Finally, we found connections between V4 and the parahippocampal gyrus in more than half the cases. There was a fairly reliable connection with TF, in particular the region of TF that has been termed “visually responsive TF,” or VTF (visual portion of area TF) (Gattass et al. 1986; Boussaoud et al. 1991). Cells in TF were located in the infragranular layers, while terminals were heaviest in layer IV, indicating a feedforward projection from V4 to TF. Both central and peripheral field representations in V4 projected to TF, but the projection was mainly from V4's periphery. In addition, the projection to TF was from both the upper and lower fields in V4, consistent with the results from receptive field mapping in this part of TF (Boussaoud et al. 1991). In 3 of 21 cases only, we also observed a small projection anterior to TF, within TH, on the parahippocampal gyrus.

Connections with the Parietal Lobe

Injections in V4 produced label in the lower bank of the intraparietal sulcus, which includes 2 visual areas that have been termed the VIP (Maunsell and Van Essen 1983c; Ungerleider and Desimone 1986), and the LIP (Andersen et al. 1985, 1990). These 2 areas largely fall within cytoarchitectonically defined areas POai and POae of Seltzer and Pandya (1980), although some of the label was close enough to the cortical surface to be included in area 7a (Andersen et al. 1985; Cavada and Goldman-Rakic 1989). A projection from the prelunate portion of V4 to area LIP is well established (Seltzer and Pandya 1980; Rockland and Pandya 1981; Andersen et al. 1990), but the projection to VIP has not yet been reported. This projection, however, was not as robust as the projection to LIP. The connection with VIP appeared to be the intermediate type, whereas the one with LIP was feedforward from V4. For both VIP and LIP, the projection from V4 was predominantly from the peripheral field representation. Interestingly, direct projections from the peripheral field representation of V2 to both LIP and VIP have also been observed (Gattass et al. 1997).

More posteriorly in the parietal lobe, several other visual areas showed label, including DP, PIP, and PO. The connection with DP, an area located on the dorsal prelunate gyrus (Maguire and Baizer 1984), was of the intermediate type, and was limited to the periphery of V4's lower visual field representation. The connection with PIP, located in the lateral portion of the parieto-occipital sulcus (Colby et al. 1988), was also of the intermediate type. This connection was limited to the periphery of V4, but included both upper and lower field representations, consistent with the topography of PIP (Colby et al. 1988; see also Galletti et al. 1999). Finally, connections with PO, located in the medial portion of the parieto-occipital sulcus (Gattass et al. 1985; Colby et al. 1988; Galletti et al. 1999), were also observed. This connection, unlike the ones with DP and PIP, was of the feedforward type from V4. With the exception of one case, the projection to PO was with the periphery of V4, consistent with the overrepresentation of the periphery within this area (Gattass et al. 1985; Colby et al. 1988; Neuenschwander et al. 1994; Galletti et al. 1999) and confirming a prior report of a projection from the periphery of V4 to PO (Colby et al. 1988).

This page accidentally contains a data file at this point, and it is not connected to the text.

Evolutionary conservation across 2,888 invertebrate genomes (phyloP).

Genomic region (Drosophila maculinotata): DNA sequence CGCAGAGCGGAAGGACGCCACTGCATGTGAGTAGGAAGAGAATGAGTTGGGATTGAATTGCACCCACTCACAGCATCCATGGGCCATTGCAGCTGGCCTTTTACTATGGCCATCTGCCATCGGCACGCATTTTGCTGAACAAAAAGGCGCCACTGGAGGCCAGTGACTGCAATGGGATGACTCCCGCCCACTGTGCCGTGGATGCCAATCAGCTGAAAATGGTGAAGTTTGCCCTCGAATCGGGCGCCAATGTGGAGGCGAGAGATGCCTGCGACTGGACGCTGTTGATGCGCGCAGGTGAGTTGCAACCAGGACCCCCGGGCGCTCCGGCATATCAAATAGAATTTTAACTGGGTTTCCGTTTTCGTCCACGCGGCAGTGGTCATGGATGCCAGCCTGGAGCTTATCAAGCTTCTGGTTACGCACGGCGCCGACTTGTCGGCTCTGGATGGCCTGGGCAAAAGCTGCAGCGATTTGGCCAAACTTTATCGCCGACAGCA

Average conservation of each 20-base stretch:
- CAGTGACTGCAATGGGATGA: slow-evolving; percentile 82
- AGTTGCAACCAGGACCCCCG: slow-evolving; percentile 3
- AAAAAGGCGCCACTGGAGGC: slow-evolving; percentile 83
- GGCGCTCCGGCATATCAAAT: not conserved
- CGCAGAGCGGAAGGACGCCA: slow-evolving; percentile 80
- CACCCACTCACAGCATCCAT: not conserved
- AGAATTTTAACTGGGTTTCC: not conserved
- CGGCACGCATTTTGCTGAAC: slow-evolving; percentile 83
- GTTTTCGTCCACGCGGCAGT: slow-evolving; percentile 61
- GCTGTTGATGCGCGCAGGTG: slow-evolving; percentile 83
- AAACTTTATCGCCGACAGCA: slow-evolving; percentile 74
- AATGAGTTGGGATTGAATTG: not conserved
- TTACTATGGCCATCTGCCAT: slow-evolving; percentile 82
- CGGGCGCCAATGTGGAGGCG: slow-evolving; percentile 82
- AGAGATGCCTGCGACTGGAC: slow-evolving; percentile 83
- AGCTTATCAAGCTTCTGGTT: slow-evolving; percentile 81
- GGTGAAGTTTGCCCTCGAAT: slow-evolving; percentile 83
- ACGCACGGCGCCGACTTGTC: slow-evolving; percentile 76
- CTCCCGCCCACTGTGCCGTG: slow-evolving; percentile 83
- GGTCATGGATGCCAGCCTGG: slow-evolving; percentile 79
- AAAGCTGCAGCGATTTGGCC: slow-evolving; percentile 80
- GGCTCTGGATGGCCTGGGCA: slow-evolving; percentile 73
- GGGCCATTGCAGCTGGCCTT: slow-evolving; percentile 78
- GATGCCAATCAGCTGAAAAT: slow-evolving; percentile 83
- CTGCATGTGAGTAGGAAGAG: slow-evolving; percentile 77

Connections with the Frontal Lobe

In the frontal lobe, cells were found in the inferior limb of the arcuate sulcus on its anterior bank, and, more sparsely, in the most posterior portion of the principal sulcus, a region termed the frontal eye field (FEF). Kuypers et al. (1965), Pandya and Kuypers (1969), and Barbas and Mesulam (1981) also demonstrated a projection from the prelunate gyrus to the cortex located between the inferior and superior rami of the arcuate sulcus in the frontal lobe. The projection in our study was located within cytoarchitectonic area FD, where retrograde (layers III and V) and anterograde (layers I–V, mainly in IV) labels were found, indicating an intermediate-type connection between V4 and the FEF. Connections with dorsal V4 were found in a more dorsal position within the FEF than were those found with ventral V4. Further, connections of the central field of V4 tended to be with the more posterior portion of the FEF than those of the peripheral field of V4, consistent with earlier proposals (Barbas and Mesulam 1981; Schall et al. 1995; Stanton et al. 1995). It has been shown that cells in the FEF have visual, saccade, and memory-related activity (Bizzi 1968; Mohler et al. 1973; Bruce and Goldberg 1985). Because this area, unlike other eye movement structures, has no direct connection to oculomotor muscles, V4 inputs as well as those from TEO (Distler et al. 1993) may provide visual information relevant for the programming of eye movements.